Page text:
When Ruby was a pup, we worked with the funny sensation of motion. At three months old, she rode an elevator for the first time. I took her to a swaying dock and for rides on trains and buses. I also made sure she walked on all kinds of surfaces including metal grates. Early exposure like this helps in her later education, because as a service dog for a person with a mobility-related disability, Ruby needs to be completely comfortable accessing a train, bus, or van on a motorized lift.
I just received these photos and it looks like Ruby is doing really well with this exercise in advanced training. Here she is with her twin, Racine, as they experience the van lift...
then Roo waits patiently on the van as her trainer gets situated.
A few years ago, I was assisting an advanced trainer as she placed a service dog with a gentleman who had quadriplegia. He was a big fellow, strong and determined, very active in sports prior to his injury. After our training session, he and I waited together for the bus to take him home. He told me how he was looking so forward to having a service dog by his side as he took public transportation, because it was one of the hardest things he had to do as a person living with a disability.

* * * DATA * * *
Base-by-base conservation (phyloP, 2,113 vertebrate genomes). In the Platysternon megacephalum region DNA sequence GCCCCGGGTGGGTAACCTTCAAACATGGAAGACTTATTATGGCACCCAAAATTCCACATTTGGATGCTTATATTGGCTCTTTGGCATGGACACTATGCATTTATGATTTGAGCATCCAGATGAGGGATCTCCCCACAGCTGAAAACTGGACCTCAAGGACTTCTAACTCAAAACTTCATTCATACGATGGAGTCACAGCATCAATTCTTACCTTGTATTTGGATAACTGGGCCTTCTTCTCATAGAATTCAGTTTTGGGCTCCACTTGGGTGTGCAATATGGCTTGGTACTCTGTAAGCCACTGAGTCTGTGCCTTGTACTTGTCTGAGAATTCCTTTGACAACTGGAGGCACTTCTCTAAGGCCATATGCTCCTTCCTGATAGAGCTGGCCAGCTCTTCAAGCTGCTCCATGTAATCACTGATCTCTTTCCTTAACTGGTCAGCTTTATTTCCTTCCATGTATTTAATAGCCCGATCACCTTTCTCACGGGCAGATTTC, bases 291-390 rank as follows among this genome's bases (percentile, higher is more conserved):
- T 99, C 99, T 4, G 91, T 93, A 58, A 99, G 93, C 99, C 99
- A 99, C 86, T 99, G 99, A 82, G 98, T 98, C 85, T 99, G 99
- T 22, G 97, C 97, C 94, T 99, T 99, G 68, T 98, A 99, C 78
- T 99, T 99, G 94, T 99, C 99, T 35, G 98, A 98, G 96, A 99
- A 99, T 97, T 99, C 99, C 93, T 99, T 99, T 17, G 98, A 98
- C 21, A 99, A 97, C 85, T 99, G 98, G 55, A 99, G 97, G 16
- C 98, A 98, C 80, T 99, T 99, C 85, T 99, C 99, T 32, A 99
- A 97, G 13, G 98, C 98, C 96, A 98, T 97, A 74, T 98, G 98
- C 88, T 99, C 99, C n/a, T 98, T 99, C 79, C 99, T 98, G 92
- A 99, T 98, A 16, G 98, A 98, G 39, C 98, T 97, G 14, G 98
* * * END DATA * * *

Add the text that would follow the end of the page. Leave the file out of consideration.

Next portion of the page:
It wasn't the physical aspect of boarding the bus that was so difficult, he explained. It was because of the many stares and glares he would get as the other passengers had to wait for the ramp to lower and rise. He told me that people would also make rude comments about him, loudly, as if he couldn't hear them. Or maybe, he said, they knew he could hear them. He described his mortification—he didn't want to inconvenience people or make them wait—and told me very honestly that it often made him cry. He was devastated, daily, by the little cruelties he experienced simply from having to go through his day a little differently than most people.
Sometimes it does take a few extra seconds to wait. But in those few seconds, it's so easy to be kind.
Thank you to Sue and to Ruby's advanced trainer for the wonderful photos.